Wesleyan College and leaders from The United Methodist Church consecrate new Pierce Chapel
Thursday afternoon, April 9, 2015, Wesleyan College held a Consecration service for their new Pierce Chapel. Invited guests included Wesleyan’s Board of Trustees, donors, and descendents of George Foster Pierce’s family, Wesleyan’s first president and for whom the Chapel is named. Pierce Chapel was officially dedicated Monday, March 30, 2015, to a congregation comprised of Wesleyan students, faculty, and staff.
Leaders of the Methodist Church were instrumental in the 1836 founding of Wesleyan, and Thursday’s service welcomed many of today’s Methodist leaders including Reverend Tommy Mason, Senior Pastor, Mulberry Street United Methodist Church, who gave the Declaration of Purpose. Also taking part in the ceremony were Reverend Dr. Laudis Lanford, Superintendent of the North Central District South Georgia Conference of The United Methodist Church; Reverend Jennifer Stiles Williams ’93, Co-Lead Pastor of St. Luke’s United Methodist Church, Orlando, Florida; Susan Pyeatt Kimmey ’71, Chair, Wesleyan Board of Trustees; Reverend James R. King, Jr., Bishop of the South Georgia Conference of The United Methodist Church; and Reverend Charlene Payne Kammerer ’70, Bishop of the Western North Carolina and Virginia Conferences of the United Methodist Church (retired). Reverend Kammerer, Wesleyan Class of 1970, is the first woman to be ordained Bishop of the Southeastern Jurisdiction of the United Methodist Conference.
Working with Cole & Cole Architects, from Montgomery, Alabama, Sheridan Construction Company of Macon began construction of Pierce Chapel in December 2013. The Chapel has a capacity of about 300 in the sanctuary, which will be used primarily for worship services and occasionally as a venue for recitals, concerts, and special events. Downstairs is the Lovick P. Corn Center for Camus Ministry, a meeting space for faith-based programs, and campus groups, and the chaplain’s office.
“The Rivoli campus of Wesleyan College is now 87 years old,” said Wesleyan President Ruth Knox ’75. “As we live out our commitment to The United Methodist Church and to the ‘foundation of faith’ that is a cornerstone of the Wesleyan experience, it is long past time to have a dedicated Chapel building at Wesleyan College. Over the course of the past 179 years, the descendants of Lovick Pierce have shaped the face of Wesleyan College in ways unmatched by any other family in the College’s history –– as founders, first president, trustees, student leaders, alumnae leaders, and generous benefactors. We believe that the new Pierce Chapel, this time honoring not only Wesleyan’s first President but also an entire family whose vision and generosity have so shaped this institution, would be the perfect way to combine history, mission, current need, and permanent tribute.”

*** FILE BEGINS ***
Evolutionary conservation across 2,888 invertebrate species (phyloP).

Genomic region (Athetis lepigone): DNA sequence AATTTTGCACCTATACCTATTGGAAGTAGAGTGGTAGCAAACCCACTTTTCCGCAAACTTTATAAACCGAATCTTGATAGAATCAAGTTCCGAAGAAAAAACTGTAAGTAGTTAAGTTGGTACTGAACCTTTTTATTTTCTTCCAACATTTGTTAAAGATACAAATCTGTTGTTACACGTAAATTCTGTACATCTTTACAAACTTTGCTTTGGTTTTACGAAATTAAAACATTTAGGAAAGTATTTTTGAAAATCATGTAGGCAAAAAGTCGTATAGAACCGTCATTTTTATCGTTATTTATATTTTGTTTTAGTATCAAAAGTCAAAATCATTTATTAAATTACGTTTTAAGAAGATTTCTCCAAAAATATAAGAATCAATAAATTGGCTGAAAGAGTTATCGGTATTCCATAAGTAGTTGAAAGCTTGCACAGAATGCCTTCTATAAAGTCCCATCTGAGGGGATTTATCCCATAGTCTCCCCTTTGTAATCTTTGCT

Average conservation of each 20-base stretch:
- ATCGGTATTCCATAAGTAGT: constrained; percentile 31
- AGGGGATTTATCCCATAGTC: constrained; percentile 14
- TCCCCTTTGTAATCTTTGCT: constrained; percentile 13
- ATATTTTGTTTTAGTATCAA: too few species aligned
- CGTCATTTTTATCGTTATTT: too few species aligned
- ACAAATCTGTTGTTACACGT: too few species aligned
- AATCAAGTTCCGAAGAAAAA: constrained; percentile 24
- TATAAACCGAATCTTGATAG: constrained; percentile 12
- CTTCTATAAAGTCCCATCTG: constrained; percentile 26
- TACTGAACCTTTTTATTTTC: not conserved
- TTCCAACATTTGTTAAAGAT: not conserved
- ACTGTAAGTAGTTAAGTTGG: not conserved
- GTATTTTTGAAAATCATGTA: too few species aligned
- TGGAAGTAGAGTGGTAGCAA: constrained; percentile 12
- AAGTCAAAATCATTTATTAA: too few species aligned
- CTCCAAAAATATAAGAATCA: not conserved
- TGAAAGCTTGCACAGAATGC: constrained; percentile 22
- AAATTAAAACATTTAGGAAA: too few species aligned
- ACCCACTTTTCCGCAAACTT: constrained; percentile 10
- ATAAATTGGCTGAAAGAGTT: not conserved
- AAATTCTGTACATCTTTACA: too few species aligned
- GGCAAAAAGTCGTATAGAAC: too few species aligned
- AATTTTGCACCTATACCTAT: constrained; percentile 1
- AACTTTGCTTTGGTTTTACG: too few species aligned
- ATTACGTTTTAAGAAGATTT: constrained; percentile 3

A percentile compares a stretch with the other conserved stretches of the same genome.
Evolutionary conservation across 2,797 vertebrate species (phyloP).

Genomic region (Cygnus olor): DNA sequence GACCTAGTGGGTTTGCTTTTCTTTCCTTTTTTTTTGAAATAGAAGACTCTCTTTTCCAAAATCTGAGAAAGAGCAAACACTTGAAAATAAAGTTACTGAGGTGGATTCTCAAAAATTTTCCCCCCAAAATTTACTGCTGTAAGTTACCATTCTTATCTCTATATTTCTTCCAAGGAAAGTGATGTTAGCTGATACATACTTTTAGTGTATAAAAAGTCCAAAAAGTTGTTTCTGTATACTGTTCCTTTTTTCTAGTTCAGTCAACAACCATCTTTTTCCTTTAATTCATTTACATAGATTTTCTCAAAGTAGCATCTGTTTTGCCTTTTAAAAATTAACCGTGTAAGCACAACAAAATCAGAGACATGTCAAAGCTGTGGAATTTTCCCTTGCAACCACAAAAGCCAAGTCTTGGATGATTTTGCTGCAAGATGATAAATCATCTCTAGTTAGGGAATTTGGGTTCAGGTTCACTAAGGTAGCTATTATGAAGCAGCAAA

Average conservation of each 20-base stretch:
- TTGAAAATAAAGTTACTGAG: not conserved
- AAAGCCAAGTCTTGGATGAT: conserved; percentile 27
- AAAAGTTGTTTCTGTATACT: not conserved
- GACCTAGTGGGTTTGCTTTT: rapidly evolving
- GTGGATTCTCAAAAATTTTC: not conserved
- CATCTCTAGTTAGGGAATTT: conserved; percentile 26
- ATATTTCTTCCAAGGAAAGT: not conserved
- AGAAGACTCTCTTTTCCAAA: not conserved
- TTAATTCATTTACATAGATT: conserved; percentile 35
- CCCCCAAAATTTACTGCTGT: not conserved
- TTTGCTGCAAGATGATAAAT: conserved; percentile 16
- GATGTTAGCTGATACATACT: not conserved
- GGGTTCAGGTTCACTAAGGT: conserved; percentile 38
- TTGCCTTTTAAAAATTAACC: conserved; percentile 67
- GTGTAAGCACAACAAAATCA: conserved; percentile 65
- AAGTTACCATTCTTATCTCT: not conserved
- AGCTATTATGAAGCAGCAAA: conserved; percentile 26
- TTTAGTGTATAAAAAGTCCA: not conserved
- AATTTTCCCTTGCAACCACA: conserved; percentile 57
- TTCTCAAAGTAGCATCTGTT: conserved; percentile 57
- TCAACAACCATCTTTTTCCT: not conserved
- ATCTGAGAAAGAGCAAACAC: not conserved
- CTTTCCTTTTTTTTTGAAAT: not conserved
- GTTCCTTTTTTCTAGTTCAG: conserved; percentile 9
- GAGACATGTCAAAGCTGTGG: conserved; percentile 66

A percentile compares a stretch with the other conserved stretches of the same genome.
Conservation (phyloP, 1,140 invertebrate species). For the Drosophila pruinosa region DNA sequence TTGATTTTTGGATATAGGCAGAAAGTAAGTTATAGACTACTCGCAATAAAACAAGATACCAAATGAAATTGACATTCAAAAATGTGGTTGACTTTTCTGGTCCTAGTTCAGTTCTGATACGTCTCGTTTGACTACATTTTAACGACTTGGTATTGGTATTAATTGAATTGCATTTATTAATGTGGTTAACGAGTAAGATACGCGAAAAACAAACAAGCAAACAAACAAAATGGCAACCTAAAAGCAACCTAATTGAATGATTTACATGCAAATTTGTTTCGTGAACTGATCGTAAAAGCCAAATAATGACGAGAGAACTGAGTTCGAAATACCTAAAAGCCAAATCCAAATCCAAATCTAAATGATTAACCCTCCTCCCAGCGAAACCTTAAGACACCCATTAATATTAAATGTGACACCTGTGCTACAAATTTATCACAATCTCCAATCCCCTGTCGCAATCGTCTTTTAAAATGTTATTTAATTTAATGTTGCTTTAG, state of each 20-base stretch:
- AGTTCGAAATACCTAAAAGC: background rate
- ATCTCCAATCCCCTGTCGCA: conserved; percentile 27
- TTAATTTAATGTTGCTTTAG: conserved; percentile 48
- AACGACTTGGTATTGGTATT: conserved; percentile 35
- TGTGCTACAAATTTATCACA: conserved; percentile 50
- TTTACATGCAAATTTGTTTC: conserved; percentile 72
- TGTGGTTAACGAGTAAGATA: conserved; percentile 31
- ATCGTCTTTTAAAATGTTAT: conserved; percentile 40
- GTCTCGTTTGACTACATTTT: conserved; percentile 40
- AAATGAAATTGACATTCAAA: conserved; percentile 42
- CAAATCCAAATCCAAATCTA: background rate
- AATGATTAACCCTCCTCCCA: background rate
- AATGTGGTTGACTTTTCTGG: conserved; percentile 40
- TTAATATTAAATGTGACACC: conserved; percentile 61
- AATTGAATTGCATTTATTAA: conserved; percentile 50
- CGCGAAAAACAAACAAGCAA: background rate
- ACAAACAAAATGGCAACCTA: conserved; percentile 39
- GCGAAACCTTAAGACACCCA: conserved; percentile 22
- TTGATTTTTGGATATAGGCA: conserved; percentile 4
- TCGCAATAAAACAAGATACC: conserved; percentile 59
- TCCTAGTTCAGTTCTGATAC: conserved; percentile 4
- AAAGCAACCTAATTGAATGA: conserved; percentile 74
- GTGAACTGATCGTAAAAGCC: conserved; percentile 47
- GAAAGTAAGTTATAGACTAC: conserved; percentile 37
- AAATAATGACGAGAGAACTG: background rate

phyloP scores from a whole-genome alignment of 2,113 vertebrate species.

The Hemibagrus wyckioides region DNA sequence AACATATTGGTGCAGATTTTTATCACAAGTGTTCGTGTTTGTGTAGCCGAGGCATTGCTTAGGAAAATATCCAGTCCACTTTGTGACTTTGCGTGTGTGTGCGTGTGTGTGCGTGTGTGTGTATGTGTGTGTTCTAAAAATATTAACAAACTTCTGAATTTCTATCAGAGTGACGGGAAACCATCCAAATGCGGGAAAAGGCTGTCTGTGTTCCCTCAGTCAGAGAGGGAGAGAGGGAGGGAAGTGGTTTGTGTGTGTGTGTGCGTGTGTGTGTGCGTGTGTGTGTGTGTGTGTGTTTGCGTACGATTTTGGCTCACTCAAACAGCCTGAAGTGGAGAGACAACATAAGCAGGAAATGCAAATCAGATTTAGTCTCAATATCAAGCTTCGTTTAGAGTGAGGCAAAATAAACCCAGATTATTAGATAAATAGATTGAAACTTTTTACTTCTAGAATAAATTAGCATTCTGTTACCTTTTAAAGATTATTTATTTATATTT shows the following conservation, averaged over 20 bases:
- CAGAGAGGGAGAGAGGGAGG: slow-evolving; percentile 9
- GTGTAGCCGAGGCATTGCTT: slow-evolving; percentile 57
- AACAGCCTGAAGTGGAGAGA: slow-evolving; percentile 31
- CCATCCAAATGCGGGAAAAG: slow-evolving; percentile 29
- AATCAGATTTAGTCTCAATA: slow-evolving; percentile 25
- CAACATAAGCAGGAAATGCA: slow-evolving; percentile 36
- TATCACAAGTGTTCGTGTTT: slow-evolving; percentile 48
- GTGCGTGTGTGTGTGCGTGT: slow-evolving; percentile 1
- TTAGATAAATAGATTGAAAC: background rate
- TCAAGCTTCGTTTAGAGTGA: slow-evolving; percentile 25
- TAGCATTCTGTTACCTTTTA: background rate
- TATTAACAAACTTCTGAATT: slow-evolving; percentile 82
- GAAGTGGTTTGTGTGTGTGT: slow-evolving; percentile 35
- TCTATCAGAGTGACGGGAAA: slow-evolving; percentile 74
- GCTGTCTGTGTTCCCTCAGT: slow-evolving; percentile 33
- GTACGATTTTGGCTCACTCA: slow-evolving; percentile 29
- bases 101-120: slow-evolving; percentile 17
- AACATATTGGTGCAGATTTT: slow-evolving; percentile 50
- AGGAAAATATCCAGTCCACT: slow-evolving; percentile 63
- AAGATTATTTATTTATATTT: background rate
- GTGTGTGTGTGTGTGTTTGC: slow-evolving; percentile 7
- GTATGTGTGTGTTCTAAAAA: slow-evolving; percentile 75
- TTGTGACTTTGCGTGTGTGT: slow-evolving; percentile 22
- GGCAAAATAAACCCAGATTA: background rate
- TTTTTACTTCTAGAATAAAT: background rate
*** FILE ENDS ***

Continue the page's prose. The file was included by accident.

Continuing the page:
The original Pierce Chapel, located on Wesleyan College’s downtown site, was the central feature of campus life, and its significance was enormous. The students’ days began and ended with services there. Even after the new Rivoli campus opened in 1928, Pierce Chapel continued to be a vital part of the Conservatory and was the scene of significant events for the entire College such as baccalaureate and commencement. After its destruction by fire in 1963, Wesleyan had no chapel facility at all, and for 52 years was the only Methodist-affiliated college in the state without a dedicated chapel building.
The chapel reflected the close relationship between the College and the Pierce family from Wesleyan’s earliest days. The common ancestor of both is Lovick Pierce (1785-1879), a Methodist minister and father to George Foster Pierce (1811-1884), who became president of the College at age twenty-six. Lovick Pierce himself was instrumental in Wesleyan’s founding and served on the original Board of Trustees with his son. Since the College was founded, except for a brief period in the 1960s, Weslean has been guided by a member of Lovick Pierce’s family. They have served on Wesleyan’s Board of Trustees a cumulative 245 years. Elizabeth (Betty) Turner Corn, a descendant of Lovick Pierce, has served as an active Trustee since 2002 and her husband Lovick Corn served from 1970 until his death in 2013. Elizabeth Ogie (the sixth generation since Lovick Pierce) is the most recent member of the family line to join the Board, beginning her service in 2009. The family also has contributed some of the College’s most notable alumnae, including Ella Pierce Turner, who graduated in 1852 after founding the Adelphean Society, later Alpha Delta Pi sorority.
The floral arrangements in the sanctuary for Thursday’s service were donated by the Flower Guild of Mulberry Street United Methodist Church in memory of Reverend William H. Hurdle, senior pastor emeritus, and Wesleyan College chaplain from 1998 - 2015.